Abstract
We propose and demonstrate a readout technique for a superconducting qubit by dispersively coupling it with a Josephson parametric oscillator. We employ a tunable quarter wavelength superconducting resonator and modulate its resonant frequency at twice its value with an amplitude surpassing the threshold for parametric instability. We map the qubit states onto two distinct states of classical parametric oscillation: one oscillating state, with 185±15 photons in the resonator, and one with zero oscillation amplitude. This high contrast obviates a following quantumlimited amplifier. We demonstrate proofofprinciple, singleshot readout performance, and present an error budget indicating that this method can surpass the fidelity threshold required for quantum computing.
Introduction
The readout scheme for quantum bits of information (qubits) constitutes one essential component of a quantum information processor^{1}. During the course of a quantum algorithm, qubitstate errors need to be corrected; in many implementations, this is done by quantum error correction, where each operation is based on the outcomes of stabilizer measurements that indicate the qubit errors. The stabilizers must therefore be determined in a single shot—without averaging of the output signals of repeated measurements on identically prepared qubits—with fidelity exceeding approximately 99% (ref. 2).
The commonly used measurement scheme for a superconducting qubit coupled with a linear microwave resonator does not, by itself, offer singleshot measurement performance. The qubit imparts a statedependent (dispersive) frequency shift on the resonator, which can be determined by applying a probe signal and measuring the reflected or transmitted signal, although only for weak probing, rendering an inadequate signaltonoise ratio (SNR)^{3,4}.
Researchers have addressed the problem of insufficient SNR in essentially two ways. One approach is to feed the weak output signal into a following, parametric linear amplifier that adds only the minimum amount of noise allowed by quantum mechanics^{5,6,7,8}. Another approach is to insert a nonlinear element into the system and apply a strong drive tone, such that the resonator enters a bistable regime, hence enhancing the detection contrast^{9,10,11,12,13}.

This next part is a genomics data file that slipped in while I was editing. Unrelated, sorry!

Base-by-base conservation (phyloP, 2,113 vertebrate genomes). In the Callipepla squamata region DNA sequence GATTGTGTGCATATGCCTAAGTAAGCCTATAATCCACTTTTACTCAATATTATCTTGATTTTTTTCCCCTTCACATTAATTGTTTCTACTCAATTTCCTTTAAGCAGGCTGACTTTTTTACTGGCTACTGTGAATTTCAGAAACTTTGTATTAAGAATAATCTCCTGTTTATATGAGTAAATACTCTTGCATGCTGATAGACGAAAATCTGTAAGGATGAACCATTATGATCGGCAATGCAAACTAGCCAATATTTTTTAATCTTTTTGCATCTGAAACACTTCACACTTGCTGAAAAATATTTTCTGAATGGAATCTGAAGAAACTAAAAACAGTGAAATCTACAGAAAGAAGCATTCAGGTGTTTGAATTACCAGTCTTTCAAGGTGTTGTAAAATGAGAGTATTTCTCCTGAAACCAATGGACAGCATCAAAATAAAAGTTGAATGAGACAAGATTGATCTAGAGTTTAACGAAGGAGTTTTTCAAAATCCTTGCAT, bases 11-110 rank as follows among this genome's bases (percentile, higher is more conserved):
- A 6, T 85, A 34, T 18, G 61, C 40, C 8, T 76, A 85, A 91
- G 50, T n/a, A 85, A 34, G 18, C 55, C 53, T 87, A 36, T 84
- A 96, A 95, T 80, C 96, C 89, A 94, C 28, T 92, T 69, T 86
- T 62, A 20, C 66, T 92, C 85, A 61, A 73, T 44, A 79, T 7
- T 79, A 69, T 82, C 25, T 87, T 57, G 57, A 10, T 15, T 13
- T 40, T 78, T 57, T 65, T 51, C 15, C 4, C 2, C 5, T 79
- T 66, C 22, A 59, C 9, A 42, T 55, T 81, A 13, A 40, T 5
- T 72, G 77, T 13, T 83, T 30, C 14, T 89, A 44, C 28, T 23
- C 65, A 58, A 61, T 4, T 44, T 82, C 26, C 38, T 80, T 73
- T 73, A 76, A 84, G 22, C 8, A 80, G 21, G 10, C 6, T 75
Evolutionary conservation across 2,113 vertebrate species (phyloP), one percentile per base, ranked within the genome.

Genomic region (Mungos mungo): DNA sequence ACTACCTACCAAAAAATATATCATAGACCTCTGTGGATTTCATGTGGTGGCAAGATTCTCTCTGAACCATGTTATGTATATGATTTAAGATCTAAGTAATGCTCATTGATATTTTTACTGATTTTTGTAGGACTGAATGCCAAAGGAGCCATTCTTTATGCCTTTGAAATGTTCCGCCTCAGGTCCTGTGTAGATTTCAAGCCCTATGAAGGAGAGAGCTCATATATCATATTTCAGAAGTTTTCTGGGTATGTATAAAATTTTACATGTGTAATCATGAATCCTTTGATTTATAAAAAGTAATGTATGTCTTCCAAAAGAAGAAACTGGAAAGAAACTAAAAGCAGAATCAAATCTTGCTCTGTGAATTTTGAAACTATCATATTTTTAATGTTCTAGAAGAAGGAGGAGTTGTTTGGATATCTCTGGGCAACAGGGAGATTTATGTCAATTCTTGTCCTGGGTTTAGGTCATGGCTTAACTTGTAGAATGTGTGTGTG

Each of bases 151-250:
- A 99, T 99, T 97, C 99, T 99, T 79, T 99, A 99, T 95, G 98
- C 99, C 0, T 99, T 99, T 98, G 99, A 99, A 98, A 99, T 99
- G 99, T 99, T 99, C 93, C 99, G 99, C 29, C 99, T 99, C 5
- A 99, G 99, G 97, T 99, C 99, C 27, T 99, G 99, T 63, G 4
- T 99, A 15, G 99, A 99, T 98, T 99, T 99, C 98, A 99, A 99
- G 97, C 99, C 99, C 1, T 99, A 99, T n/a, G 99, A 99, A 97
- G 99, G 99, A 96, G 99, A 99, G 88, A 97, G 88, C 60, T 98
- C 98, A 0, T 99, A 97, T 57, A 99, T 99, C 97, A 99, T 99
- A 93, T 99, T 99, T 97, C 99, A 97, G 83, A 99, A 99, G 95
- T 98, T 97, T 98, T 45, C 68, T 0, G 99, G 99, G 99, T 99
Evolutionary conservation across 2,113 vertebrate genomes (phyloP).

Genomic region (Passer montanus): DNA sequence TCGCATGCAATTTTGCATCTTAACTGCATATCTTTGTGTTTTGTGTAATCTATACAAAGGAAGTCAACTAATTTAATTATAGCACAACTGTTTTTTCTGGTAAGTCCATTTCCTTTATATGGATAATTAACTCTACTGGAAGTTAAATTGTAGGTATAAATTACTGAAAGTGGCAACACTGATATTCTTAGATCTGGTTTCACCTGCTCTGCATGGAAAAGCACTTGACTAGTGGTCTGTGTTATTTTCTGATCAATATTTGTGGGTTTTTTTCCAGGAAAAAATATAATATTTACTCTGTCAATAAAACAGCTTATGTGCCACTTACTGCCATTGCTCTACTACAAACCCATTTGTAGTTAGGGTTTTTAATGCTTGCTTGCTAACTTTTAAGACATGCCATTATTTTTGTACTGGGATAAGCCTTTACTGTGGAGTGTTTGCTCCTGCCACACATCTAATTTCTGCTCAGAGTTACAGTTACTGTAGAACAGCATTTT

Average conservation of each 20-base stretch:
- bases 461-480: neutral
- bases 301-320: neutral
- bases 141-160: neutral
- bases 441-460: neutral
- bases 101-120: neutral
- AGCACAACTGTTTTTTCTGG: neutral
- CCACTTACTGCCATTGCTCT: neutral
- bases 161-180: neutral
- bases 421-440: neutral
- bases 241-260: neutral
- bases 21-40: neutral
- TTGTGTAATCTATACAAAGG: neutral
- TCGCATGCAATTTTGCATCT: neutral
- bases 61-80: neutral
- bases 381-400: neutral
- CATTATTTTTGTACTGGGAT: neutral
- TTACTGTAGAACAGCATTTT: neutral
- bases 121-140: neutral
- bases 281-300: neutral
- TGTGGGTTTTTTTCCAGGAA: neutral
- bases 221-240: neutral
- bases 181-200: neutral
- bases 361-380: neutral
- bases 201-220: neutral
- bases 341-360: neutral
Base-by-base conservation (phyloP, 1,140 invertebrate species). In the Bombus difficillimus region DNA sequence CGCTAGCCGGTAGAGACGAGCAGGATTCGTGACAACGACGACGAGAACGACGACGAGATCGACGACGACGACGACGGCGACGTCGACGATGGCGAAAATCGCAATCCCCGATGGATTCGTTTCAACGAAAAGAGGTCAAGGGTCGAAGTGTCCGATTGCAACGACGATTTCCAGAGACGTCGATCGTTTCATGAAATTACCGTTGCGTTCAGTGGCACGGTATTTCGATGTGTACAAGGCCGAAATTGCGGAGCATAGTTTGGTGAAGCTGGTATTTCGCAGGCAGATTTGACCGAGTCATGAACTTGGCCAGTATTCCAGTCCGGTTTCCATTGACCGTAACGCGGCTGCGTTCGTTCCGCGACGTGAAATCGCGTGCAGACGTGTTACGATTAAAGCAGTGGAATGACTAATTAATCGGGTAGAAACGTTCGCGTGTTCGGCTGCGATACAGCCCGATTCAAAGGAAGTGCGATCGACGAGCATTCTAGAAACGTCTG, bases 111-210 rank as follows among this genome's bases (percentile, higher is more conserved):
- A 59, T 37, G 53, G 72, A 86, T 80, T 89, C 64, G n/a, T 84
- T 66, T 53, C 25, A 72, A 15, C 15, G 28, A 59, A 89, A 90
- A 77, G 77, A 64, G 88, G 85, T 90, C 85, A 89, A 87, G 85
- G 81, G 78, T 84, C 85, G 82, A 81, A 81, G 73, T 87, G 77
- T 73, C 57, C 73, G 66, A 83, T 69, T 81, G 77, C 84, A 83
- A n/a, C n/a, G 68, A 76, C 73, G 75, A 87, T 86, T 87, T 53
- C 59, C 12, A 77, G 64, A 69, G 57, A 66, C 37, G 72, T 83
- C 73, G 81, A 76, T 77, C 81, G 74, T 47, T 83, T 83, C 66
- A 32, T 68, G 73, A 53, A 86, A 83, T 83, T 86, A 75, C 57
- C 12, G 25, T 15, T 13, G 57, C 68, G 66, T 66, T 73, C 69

In this paper, we propose and demonstrate a simplified readout technique in which a superconducting qubit is directly integrated into a Josephson parametric oscillator (JPO). We map the qubit states onto the ground and excited states of the oscillator, and demonstrate proofofconcept, singleshot readout performance (SNR>1). We obtain 81.5% qubitstate discrimination for a readout time ; however, from the error analysis, we infer a readout fidelity of 98.7±1.2%, taking into account known and reparable errors due to qubit initialization and decoherence (17.2±1.2%). A realistically achievable qubit relaxation time, T_{1}=50 μs, and a Purcell bandpass filter would reduce these errors from 17.2 to <0.5%, as well as shorten the required readout time to . The remaining errors, which are due to the switching events in the oscillator (1.2±0.3%), can be eliminated by improving the data aquisition protocol—see Discussion and Supplementary Note 1. These qubit and detection improvements would bring the readout fidelity to ≈99.5%.
Our readout scheme relies on parametric pumping of a frequencytunable resonator by modulation of its inductance. The pumping amplitude exceeds the threshold for parametric instability, the point above which the resonator oscillates spontaneously, even in the absence of an input probe signal. This instability threshold is controlled by the state of the qubit, whose ground and excited states correspond to the nonoscillating and oscillating states of the resonator, respectively. In our measurement, the oscillating state produces a steadystate resonator field corresponding to 185±15 photons, whose output we can clearly distinguish from the nonoscillating state when followed by a commercial semiconductor amplifier, eliminating the need for a quantumlimited amplifier. Conceptually, this method can yield arbitrarily large contrast due to the parametric instability, and moreover, only requires a pump but no input signal.
This readout scheme is well aligned with scalable, multiqubit implementations. Parametric oscillators can be readily frequencymultiplexed^{14} and allow for a simplified experimental setup (compared with conventional microwave reflectometry) without a separate input port to the resonator or a following parametric amplifier, and consequently, also without additional bulky microwave circulators that would normally route the input and parametric pumping tones. It is also possible to manipulate the qubit via the fluxpumping line only, which further reduces the number of cables and interconnects.
Results
The Josephson parametric oscillator